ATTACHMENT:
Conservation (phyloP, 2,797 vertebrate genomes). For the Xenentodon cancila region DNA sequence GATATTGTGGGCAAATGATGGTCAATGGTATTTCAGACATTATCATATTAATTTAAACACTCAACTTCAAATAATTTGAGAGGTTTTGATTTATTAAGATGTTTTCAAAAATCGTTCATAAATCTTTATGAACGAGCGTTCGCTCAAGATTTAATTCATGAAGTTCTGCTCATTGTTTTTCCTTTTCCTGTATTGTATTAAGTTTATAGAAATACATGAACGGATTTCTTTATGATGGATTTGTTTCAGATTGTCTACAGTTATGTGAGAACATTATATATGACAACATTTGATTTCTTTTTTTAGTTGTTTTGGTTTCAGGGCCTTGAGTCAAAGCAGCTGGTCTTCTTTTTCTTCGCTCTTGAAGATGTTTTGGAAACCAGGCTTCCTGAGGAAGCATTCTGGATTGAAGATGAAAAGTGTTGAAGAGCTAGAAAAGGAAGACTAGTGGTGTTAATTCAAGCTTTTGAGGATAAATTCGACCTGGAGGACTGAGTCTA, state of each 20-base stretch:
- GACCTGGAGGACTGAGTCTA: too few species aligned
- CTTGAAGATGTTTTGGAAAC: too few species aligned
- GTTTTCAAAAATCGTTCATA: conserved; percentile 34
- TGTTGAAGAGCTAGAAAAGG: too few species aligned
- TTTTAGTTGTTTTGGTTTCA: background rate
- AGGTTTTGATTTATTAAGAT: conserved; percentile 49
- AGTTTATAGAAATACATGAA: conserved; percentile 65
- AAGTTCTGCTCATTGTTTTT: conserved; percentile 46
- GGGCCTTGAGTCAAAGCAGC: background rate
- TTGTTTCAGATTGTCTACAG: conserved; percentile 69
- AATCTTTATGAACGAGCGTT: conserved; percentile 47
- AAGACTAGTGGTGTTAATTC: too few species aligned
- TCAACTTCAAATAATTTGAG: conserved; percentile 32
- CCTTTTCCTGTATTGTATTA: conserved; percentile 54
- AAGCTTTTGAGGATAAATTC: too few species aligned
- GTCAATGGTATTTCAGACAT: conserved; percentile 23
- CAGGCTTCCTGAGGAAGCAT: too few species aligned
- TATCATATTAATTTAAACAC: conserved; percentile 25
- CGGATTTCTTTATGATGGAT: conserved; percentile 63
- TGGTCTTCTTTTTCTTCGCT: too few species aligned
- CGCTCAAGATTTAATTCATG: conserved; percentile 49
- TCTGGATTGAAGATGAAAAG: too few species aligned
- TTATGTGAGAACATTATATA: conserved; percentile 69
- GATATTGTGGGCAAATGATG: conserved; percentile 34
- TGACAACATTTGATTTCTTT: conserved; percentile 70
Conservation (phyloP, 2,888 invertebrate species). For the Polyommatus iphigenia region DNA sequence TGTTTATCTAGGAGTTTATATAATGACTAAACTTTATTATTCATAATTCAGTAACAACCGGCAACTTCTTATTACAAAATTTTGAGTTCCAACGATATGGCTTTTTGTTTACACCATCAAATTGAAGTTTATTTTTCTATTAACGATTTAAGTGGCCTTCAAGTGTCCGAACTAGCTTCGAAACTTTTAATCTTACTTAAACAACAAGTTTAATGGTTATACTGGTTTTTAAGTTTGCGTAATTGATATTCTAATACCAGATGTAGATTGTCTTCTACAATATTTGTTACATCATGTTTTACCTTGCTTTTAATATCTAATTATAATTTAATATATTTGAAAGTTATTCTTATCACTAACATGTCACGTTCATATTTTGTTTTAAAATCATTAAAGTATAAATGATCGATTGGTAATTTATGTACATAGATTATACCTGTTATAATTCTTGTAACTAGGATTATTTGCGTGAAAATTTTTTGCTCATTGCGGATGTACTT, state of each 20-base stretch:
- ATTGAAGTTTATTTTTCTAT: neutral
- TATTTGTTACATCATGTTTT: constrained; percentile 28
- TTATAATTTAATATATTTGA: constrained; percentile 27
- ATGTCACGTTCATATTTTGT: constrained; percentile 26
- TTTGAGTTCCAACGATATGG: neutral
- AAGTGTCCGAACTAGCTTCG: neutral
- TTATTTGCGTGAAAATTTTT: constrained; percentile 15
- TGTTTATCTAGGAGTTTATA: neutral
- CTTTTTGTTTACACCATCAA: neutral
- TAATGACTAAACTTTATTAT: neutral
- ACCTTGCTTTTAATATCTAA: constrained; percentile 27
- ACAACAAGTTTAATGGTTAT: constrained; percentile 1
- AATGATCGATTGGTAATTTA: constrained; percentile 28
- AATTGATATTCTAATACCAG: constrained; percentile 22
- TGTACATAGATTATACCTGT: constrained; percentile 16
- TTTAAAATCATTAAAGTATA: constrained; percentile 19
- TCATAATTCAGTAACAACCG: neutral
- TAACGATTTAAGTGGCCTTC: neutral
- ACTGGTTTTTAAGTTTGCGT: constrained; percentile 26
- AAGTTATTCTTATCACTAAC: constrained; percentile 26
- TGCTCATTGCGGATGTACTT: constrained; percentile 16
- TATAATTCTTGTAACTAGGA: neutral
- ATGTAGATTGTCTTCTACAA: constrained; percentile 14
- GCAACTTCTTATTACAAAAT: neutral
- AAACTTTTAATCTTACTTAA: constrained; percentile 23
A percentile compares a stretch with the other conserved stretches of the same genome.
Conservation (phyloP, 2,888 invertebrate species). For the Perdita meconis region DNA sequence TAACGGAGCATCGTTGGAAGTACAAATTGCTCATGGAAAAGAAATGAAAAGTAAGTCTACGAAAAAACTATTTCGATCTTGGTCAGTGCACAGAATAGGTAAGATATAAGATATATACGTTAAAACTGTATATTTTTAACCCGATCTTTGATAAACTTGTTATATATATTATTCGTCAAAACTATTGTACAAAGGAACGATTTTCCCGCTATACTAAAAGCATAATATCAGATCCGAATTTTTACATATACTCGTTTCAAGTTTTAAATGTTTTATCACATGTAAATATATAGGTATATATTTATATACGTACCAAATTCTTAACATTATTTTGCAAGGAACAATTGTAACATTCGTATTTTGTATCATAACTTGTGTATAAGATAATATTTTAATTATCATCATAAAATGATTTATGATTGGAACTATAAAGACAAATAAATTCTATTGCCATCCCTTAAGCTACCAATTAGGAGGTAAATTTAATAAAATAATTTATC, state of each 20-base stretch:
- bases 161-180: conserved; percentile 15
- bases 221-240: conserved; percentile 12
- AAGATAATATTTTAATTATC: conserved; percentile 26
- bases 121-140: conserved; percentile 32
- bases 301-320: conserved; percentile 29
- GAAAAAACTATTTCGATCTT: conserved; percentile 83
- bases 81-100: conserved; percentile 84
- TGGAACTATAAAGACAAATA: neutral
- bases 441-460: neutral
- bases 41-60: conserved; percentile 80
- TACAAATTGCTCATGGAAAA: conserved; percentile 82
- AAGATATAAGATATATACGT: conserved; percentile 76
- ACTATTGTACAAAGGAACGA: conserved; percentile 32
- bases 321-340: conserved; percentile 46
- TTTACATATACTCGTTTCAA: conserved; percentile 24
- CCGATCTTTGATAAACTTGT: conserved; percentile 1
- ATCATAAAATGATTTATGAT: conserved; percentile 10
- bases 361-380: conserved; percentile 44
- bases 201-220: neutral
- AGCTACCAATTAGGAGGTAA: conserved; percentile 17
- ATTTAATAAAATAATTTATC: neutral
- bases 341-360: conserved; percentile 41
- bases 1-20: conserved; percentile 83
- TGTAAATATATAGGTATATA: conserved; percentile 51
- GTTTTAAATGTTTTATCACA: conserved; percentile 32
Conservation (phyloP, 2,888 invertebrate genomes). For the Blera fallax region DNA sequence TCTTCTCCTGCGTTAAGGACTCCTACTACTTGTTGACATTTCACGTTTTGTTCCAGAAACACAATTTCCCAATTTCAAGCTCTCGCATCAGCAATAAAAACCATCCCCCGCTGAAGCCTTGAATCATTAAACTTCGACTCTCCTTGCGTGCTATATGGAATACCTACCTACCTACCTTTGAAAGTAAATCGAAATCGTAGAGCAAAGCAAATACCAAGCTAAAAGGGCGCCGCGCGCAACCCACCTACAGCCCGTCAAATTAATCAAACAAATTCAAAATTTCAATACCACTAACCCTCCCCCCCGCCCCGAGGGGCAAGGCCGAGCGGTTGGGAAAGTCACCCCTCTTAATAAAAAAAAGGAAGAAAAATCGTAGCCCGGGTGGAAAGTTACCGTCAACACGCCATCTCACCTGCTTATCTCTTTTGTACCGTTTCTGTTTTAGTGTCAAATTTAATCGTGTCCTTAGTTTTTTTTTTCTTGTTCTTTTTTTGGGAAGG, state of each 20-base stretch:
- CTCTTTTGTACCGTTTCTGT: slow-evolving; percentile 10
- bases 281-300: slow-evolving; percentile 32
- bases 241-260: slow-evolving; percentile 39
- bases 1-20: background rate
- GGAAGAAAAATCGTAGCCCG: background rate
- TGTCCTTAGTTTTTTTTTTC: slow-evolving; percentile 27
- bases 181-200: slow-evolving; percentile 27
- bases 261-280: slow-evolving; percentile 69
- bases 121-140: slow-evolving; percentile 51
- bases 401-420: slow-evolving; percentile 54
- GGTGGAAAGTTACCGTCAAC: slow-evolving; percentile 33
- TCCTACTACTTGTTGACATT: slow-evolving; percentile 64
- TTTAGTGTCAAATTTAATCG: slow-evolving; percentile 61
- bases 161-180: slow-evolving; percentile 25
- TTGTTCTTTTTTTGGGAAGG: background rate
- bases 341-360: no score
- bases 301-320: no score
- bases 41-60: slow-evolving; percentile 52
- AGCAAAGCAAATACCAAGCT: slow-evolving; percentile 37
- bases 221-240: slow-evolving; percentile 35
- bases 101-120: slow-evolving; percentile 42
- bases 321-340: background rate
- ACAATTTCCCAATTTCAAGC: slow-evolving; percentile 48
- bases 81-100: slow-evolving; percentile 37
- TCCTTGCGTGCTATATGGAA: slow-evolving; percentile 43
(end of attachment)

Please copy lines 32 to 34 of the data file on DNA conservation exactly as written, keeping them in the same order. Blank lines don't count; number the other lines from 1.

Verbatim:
- TTTGAGTTCCAACGATATGG: neutral
- AAGTGTCCGAACTAGCTTCG: neutral
- TTATTTGCGTGAAAATTTTT: constrained; percentile 15